BUDGET: What's in the books for Pacific Islanders?
May 21, 2021
By Khalia Strong - email@example.com
The Budget 2021 announcement was met with mixed reactions from all sectors.
The main focus of the Budget was tipped to be wellbeing and balance, but some are calling it the 'Benefits Budget' with a focus on support for low income families, with not much towards the working population and small businesses.
We have compiled reaction from Pacific leaders and experts for each category.
Benefits are set to increase by between $32 to $55 by April next year, with a $20 increase starting from July.
Prime Minister Jacinda Ardern said raising the benefit will address areas that are linked to child poverty.
"We have been supporting initiatives that are all about addressing food insecurity. We're increasing transitional housing places, we of course have the support in place for emergency housing. On rents, people have raised the question, will these increases in main benefits go directly to rent increases, or cause rents to go up? We went back through the evidence, and haven't seen a correlation that rents would go up as a result."
Auckland Action Against Poverty's Brooke Stanley-Pao said Labour could have been braver in making real change for the families that need it most.
"Why couldn't they give us liveable incomes? Why can't they transform the welfare system? Why can't they acknowledge and invest in the communities that need it most?"
Stanley-Pao said it was a chance for Labour to fulfil their promises and was upset the value of people in the communities wasn't recognised.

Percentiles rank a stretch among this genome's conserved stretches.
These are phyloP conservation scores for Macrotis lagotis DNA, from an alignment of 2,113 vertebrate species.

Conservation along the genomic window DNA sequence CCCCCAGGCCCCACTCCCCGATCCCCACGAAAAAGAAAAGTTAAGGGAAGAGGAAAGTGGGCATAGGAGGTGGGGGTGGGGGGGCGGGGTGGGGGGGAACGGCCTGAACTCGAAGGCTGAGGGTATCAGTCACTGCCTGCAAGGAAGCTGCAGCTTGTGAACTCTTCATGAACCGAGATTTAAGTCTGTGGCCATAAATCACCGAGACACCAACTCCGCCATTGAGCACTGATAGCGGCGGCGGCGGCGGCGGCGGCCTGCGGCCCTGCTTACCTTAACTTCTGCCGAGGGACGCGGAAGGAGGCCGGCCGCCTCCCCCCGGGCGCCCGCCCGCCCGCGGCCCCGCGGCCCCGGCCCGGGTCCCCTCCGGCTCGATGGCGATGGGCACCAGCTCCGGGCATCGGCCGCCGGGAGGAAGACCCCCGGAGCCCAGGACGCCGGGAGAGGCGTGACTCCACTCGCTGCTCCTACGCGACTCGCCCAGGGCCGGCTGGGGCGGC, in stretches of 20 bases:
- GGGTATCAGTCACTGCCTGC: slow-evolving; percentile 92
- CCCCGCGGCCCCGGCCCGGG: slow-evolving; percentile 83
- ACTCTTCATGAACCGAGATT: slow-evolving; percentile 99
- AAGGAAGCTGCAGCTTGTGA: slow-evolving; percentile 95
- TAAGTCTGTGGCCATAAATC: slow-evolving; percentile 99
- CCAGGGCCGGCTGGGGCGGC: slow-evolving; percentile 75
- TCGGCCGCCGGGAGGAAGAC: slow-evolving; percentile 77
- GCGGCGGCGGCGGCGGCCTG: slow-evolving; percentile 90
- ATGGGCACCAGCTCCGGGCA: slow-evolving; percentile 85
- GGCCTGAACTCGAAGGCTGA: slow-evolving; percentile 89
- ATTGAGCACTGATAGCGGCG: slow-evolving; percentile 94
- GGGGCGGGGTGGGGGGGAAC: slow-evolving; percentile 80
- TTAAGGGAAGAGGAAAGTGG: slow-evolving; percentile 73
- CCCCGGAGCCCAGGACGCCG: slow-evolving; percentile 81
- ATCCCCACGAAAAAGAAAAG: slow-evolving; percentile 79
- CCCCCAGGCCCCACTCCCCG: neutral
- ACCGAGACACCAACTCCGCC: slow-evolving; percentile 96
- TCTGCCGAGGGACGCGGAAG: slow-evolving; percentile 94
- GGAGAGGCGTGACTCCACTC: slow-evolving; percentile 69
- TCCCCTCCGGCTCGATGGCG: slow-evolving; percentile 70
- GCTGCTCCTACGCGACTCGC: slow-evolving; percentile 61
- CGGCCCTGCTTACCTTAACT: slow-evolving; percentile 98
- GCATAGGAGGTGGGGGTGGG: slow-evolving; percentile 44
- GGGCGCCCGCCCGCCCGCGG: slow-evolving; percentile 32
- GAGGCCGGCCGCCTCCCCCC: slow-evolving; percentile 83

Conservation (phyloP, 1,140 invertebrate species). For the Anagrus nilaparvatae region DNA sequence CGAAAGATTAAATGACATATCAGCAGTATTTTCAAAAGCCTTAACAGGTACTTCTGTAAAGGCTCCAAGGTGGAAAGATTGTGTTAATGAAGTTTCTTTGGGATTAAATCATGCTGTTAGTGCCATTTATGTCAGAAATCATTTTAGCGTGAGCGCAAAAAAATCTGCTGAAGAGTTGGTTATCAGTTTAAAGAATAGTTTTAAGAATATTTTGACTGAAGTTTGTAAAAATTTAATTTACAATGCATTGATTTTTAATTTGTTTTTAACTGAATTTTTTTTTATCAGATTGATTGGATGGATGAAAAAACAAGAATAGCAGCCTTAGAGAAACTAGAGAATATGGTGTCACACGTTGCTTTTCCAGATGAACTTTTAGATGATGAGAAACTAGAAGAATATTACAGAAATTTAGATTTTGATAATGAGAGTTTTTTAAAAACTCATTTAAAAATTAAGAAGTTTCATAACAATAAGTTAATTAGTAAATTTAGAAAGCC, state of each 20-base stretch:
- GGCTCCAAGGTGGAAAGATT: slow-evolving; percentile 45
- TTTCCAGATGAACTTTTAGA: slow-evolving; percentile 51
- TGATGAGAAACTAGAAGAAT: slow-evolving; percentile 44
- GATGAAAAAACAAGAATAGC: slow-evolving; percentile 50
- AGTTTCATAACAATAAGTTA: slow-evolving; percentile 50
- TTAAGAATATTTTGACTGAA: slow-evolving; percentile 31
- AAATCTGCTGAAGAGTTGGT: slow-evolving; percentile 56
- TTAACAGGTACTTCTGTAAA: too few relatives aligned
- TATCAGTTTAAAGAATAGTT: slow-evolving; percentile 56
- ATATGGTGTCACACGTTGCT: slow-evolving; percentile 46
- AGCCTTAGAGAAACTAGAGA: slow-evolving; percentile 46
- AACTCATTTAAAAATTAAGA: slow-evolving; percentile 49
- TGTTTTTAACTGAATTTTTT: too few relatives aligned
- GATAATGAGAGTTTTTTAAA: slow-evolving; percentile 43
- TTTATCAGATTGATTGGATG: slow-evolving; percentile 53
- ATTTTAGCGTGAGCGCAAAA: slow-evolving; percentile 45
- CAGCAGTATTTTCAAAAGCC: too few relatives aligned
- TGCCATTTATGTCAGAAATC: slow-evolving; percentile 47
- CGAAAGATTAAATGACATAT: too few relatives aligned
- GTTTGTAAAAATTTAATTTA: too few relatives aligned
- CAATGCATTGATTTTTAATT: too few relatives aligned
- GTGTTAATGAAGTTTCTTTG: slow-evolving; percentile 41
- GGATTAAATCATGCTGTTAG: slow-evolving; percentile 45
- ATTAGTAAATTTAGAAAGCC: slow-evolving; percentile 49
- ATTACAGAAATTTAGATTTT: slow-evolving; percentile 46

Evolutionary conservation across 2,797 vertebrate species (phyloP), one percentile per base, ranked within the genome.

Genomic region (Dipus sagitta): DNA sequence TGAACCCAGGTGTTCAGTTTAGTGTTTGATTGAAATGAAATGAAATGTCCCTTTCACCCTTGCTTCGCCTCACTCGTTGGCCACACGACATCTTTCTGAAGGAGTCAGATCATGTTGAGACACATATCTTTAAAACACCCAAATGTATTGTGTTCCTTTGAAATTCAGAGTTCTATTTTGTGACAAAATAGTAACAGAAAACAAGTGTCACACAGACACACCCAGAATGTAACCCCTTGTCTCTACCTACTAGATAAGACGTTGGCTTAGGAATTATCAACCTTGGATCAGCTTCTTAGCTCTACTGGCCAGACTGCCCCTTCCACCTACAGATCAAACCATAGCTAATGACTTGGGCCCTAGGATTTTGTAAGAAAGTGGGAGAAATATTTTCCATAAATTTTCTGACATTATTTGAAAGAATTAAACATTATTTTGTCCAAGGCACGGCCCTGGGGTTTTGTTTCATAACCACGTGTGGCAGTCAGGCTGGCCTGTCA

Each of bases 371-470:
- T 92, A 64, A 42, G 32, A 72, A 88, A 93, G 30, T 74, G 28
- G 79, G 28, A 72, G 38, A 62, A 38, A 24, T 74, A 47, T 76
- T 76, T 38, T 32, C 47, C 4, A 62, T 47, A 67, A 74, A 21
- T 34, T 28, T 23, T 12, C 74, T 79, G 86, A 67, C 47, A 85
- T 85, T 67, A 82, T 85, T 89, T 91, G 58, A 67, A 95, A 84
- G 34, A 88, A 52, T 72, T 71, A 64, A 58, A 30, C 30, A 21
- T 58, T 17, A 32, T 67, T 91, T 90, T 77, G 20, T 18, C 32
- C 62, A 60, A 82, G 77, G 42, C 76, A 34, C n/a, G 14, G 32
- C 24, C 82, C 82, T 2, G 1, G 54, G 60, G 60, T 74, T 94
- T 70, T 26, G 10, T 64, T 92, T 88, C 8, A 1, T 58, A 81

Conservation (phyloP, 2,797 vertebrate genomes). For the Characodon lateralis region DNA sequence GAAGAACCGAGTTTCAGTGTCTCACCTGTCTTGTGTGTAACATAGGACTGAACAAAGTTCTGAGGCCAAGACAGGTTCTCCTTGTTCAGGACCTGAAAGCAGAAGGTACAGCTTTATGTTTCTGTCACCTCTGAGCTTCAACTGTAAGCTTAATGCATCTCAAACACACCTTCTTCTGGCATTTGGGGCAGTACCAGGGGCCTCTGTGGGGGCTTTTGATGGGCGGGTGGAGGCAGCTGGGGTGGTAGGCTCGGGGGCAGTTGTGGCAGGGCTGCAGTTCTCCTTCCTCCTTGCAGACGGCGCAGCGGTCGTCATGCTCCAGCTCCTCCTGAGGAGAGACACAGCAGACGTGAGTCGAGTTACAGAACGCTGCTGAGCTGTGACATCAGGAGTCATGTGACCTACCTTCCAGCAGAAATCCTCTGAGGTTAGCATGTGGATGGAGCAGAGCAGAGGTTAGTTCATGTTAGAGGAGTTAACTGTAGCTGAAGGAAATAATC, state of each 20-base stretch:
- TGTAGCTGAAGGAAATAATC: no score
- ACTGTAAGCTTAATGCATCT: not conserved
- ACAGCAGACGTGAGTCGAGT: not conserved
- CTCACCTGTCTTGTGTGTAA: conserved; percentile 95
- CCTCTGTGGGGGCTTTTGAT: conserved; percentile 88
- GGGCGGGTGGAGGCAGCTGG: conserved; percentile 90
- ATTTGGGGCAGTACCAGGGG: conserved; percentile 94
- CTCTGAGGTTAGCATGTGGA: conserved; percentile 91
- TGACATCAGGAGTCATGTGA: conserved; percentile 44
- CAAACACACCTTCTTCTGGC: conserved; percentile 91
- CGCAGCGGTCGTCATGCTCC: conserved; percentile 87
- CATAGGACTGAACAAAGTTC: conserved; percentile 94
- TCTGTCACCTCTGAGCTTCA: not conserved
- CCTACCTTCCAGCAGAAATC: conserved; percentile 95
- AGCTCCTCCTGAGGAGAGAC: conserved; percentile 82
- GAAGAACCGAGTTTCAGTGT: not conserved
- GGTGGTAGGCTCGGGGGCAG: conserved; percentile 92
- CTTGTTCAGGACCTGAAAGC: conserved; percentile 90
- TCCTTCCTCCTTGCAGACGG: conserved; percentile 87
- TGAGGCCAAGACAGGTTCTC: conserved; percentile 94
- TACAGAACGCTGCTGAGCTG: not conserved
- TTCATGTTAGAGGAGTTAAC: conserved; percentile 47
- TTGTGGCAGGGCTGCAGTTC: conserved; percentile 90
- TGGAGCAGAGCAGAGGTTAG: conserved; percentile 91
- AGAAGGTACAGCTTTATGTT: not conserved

"Labour continue to talk about and acknowledge that there is a lot of work to be done. Well, when are they going to do that?"
Auckland University lecturer in Pacific Studies Emmaline Pickering-Martin said the government missed an opportunity for bold action.
"Unless they're gonna do something around housing, something big like rent caps - which I know they won't do because they're so hoha about upsetting palagi rich people - we're just like dog chasing its tail where we're not making any difference because we're not willing to be brave enough to just do it, to just help our poor people."
Samoa Business Network chair John Loau said there are further steps the government could take to make a big impact.
"Either rolling back GST off fruit and vegetables, or just removing that off. We've got Pacific families who are retired pensioners who can't live off of that. They're also homeowners that are paying GST on top of rates...There are really concrete levers government could pull to lower that cost of living that is impacting our people that are on the lower financial scale."
$28.8 million will go towards bilingual and full-immersion education of Pacific students, and $5 million into developing gagana Tokelau and vagahau Niu as NCEA subjects.
Teacher and University of Auckland lecture in Pacific Studies Emmaline Pickering-Martin said if we want better Pacific student outcomes, then we have to invest in a Pacific workforce for our students.
"No body knows us better than us, so why aren't we investing in that? We've got money going into the symphony orchestra and the ballet, where is Matatini funding, where is our Pacific funding for those sorts of things that improve student outcomes?"
Ardern said we need to support business to "pivot and respond to the environment that Covid has created".
"So there is funding in there to access digital support and training, but I'd also reflect the work that we've done since Covid to ensure we are keeping our businesses operating in very tough times, like the wage subsidy."
Wellington Pasifika Business Network chair Paul Retimanu said the government really stepped up to support businesses last year when it was unknown how the economy would react to the pandemic, but "this time around, there's nothing really in there".
Retimanu was surprised by the lack of targeted funding, and said businesses have more costs this year.